Briana Heaney Published

Possible Federal Shutdown Risks Dam Operations 

A concrete dam with lake water to one side.
A look at the Grandview Lake dam, part of the national park system.
Eric Douglas/West Virginia Public Broadcasting

A federal government shutdown is expected to begin on Oct. 1 and would have an impact on West Virginia’s dams. 

The U.S. Army Corps of Engineers is responsible for running the operations at nine of West Virginia’s dams. Since it is a federally run and funded agency, it would be a part of a federal government shutdown. 

Brian Maka, public affairs officer at the Corps of Engineers, said the dam will maintain a small staff to ensure the safety of the dam. However, he says there will be some things the Corps will not be able to do.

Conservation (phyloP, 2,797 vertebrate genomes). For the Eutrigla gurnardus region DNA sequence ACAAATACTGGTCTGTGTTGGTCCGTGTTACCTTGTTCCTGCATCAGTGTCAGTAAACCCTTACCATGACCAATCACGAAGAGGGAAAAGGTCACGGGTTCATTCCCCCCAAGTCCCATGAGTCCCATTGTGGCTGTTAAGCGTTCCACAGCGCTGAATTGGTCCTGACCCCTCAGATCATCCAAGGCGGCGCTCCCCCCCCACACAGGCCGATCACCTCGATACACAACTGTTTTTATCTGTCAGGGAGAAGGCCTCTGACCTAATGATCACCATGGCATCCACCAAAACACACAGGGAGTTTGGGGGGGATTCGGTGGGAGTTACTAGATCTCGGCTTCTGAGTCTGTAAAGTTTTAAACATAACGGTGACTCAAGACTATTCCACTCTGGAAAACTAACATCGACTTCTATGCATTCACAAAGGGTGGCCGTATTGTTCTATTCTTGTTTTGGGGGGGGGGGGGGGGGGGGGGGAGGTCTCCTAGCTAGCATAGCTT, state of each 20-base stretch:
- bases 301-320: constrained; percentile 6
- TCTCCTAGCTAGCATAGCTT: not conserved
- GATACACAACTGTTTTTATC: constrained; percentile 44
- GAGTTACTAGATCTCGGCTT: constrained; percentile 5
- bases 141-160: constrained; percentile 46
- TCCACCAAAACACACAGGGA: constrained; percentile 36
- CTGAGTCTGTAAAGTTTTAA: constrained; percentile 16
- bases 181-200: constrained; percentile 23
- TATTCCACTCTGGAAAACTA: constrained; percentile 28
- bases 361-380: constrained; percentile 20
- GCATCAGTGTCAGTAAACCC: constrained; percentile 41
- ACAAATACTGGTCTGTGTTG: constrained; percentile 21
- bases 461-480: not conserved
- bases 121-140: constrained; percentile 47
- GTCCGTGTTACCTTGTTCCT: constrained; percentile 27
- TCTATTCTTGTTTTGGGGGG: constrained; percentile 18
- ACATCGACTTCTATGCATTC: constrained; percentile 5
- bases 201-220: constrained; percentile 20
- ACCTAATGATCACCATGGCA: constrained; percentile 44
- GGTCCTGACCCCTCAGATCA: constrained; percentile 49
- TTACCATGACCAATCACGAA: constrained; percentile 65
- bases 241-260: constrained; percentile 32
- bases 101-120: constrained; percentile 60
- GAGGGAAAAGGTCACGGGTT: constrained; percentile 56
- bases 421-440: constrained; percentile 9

“Over time, that means that other things are not being done,” Maka said. “If you’re just focused on the operations, that’s all we will be manned to do. Routine things that the staff would normally do would not be done.”

He says he is still waiting to hear what the plan is if there is a government shutdown and that it’s hard to say this early what his agency will or won’t be able to do during a shutdown.

“But it’s certainly not the full complement of your workforce,” Maka said. 

Recreational releases will continue at Summersville Dam for the Gauley whitewater schedule. 

“It’s an authorized purpose of the dam to support the whitewater operations. So those releases will be done as scheduled, unless ordered otherwise,” Maka said. 

The Corps says it is still working out the details of what a shutdown could mean.